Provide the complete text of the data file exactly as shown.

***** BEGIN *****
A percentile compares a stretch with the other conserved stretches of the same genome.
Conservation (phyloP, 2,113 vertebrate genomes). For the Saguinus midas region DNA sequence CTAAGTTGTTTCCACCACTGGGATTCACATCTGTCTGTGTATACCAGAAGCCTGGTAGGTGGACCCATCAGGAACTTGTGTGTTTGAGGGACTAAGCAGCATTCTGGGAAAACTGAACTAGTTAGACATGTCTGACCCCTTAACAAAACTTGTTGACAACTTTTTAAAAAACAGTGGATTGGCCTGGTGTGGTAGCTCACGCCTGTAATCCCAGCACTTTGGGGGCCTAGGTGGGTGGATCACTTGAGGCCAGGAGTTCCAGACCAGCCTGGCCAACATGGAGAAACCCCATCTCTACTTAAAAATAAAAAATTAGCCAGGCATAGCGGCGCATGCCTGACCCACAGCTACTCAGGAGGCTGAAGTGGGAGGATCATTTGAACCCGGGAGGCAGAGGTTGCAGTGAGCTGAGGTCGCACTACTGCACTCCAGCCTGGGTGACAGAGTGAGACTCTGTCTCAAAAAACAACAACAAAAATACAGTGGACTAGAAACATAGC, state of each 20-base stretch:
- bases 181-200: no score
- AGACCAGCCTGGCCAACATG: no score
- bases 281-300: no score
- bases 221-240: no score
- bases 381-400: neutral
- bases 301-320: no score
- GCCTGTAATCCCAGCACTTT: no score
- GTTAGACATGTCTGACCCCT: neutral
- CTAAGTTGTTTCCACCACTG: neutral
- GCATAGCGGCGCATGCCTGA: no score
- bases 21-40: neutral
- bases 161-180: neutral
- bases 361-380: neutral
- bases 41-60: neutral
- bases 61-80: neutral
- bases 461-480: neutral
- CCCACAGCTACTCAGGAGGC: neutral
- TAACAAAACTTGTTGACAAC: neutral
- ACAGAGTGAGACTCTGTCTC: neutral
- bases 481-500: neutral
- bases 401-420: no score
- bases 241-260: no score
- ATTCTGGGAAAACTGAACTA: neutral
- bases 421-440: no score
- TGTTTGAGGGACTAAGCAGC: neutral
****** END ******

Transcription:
A percentile compares a stretch with the other conserved stretches of the same genome.
Conservation (phyloP, 2,113 vertebrate genomes). For the Saguinus midas region DNA sequence CTAAGTTGTTTCCACCACTGGGATTCACATCTGTCTGTGTATACCAGAAGCCTGGTAGGTGGACCCATCAGGAACTTGTGTGTTTGAGGGACTAAGCAGCATTCTGGGAAAACTGAACTAGTTAGACATGTCTGACCCCTTAACAAAACTTGTTGACAACTTTTTAAAAAACAGTGGATTGGCCTGGTGTGGTAGCTCACGCCTGTAATCCCAGCACTTTGGGGGCCTAGGTGGGTGGATCACTTGAGGCCAGGAGTTCCAGACCAGCCTGGCCAACATGGAGAAACCCCATCTCTACTTAAAAATAAAAAATTAGCCAGGCATAGCGGCGCATGCCTGACCCACAGCTACTCAGGAGGCTGAAGTGGGAGGATCATTTGAACCCGGGAGGCAGAGGTTGCAGTGAGCTGAGGTCGCACTACTGCACTCCAGCCTGGGTGACAGAGTGAGACTCTGTCTCAAAAAACAACAACAAAAATACAGTGGACTAGAAACATAGC, state of each 20-base stretch:
- bases 181-200: no score
- AGACCAGCCTGGCCAACATG: no score
- bases 281-300: no score
- bases 221-240: no score
- bases 381-400: neutral
- bases 301-320: no score
- GCCTGTAATCCCAGCACTTT: no score
- GTTAGACATGTCTGACCCCT: neutral
- CTAAGTTGTTTCCACCACTG: neutral
- GCATAGCGGCGCATGCCTGA: no score
- bases 21-40: neutral
- bases 161-180: neutral
- bases 361-380: neutral
- bases 41-60: neutral
- bases 61-80: neutral
- bases 461-480: neutral
- CCCACAGCTACTCAGGAGGC: neutral
- TAACAAAACTTGTTGACAAC: neutral
- ACAGAGTGAGACTCTGTCTC: neutral
- bases 481-500: neutral
- bases 401-420: no score
- bases 241-260: no score
- ATTCTGGGAAAACTGAACTA: neutral
- bases 421-440: no score
- TGTTTGAGGGACTAAGCAGC: neutral